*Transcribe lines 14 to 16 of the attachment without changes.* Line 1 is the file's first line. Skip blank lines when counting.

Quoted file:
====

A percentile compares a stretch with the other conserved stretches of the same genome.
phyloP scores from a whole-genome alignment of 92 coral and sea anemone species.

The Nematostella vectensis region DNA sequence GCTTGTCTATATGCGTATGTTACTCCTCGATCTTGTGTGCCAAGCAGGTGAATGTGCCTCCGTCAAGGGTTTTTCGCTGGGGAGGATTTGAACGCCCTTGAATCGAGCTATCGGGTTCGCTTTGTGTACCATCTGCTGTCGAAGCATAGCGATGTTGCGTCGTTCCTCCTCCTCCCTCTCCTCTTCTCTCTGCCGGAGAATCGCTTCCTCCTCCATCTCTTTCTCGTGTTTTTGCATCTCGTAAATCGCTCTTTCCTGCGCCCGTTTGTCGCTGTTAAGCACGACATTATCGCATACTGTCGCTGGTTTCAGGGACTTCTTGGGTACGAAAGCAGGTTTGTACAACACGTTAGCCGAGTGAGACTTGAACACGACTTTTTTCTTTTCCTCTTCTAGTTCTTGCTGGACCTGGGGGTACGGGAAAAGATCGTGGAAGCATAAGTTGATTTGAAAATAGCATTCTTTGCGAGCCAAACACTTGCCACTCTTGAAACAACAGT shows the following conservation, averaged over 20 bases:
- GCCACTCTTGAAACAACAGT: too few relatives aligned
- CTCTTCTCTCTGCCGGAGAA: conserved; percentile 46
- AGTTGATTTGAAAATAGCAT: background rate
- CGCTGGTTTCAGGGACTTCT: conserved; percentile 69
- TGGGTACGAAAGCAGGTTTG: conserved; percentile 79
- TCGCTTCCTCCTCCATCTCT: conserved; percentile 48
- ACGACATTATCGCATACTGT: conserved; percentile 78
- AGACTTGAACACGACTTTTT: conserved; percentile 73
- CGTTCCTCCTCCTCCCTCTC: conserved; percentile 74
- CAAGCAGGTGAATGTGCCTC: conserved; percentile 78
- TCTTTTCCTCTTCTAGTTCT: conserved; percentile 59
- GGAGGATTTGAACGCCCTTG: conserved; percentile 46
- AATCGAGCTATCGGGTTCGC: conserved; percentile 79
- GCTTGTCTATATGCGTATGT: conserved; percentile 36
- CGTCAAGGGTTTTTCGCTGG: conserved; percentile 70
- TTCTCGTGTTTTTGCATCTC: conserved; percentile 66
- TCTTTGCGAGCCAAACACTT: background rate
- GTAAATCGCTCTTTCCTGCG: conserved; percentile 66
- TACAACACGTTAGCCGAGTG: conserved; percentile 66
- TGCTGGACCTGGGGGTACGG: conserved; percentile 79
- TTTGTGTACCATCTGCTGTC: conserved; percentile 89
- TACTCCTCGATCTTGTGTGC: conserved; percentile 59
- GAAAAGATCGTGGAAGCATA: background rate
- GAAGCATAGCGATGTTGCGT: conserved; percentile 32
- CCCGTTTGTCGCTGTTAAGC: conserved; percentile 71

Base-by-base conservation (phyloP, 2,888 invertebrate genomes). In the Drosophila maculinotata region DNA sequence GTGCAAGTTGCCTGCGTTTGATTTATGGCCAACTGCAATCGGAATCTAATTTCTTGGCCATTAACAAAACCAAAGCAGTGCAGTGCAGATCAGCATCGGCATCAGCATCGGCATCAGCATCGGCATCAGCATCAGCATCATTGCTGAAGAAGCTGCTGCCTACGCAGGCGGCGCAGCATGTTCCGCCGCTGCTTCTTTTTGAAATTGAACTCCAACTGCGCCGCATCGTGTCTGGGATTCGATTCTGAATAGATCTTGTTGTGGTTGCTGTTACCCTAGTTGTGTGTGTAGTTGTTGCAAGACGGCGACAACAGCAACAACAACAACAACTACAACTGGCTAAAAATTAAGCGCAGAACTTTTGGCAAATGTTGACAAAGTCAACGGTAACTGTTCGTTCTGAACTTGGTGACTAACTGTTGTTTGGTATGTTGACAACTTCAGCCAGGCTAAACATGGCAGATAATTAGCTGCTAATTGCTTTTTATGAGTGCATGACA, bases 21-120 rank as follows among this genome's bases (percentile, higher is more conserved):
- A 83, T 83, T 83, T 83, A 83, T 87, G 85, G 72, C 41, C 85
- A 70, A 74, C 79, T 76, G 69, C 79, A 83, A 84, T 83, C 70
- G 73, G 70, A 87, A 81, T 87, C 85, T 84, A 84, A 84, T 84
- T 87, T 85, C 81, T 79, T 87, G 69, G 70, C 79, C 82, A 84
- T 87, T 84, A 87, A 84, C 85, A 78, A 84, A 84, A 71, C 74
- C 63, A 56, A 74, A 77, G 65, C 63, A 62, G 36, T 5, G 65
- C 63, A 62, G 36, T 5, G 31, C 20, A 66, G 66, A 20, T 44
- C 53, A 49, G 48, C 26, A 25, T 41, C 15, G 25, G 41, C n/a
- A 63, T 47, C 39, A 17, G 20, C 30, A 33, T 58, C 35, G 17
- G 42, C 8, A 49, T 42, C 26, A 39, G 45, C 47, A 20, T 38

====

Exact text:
- TCTTTTCCTCTTCTAGTTCT: conserved; percentile 59
- GGAGGATTTGAACGCCCTTG: conserved; percentile 46
- AATCGAGCTATCGGGTTCGC: conserved; percentile 79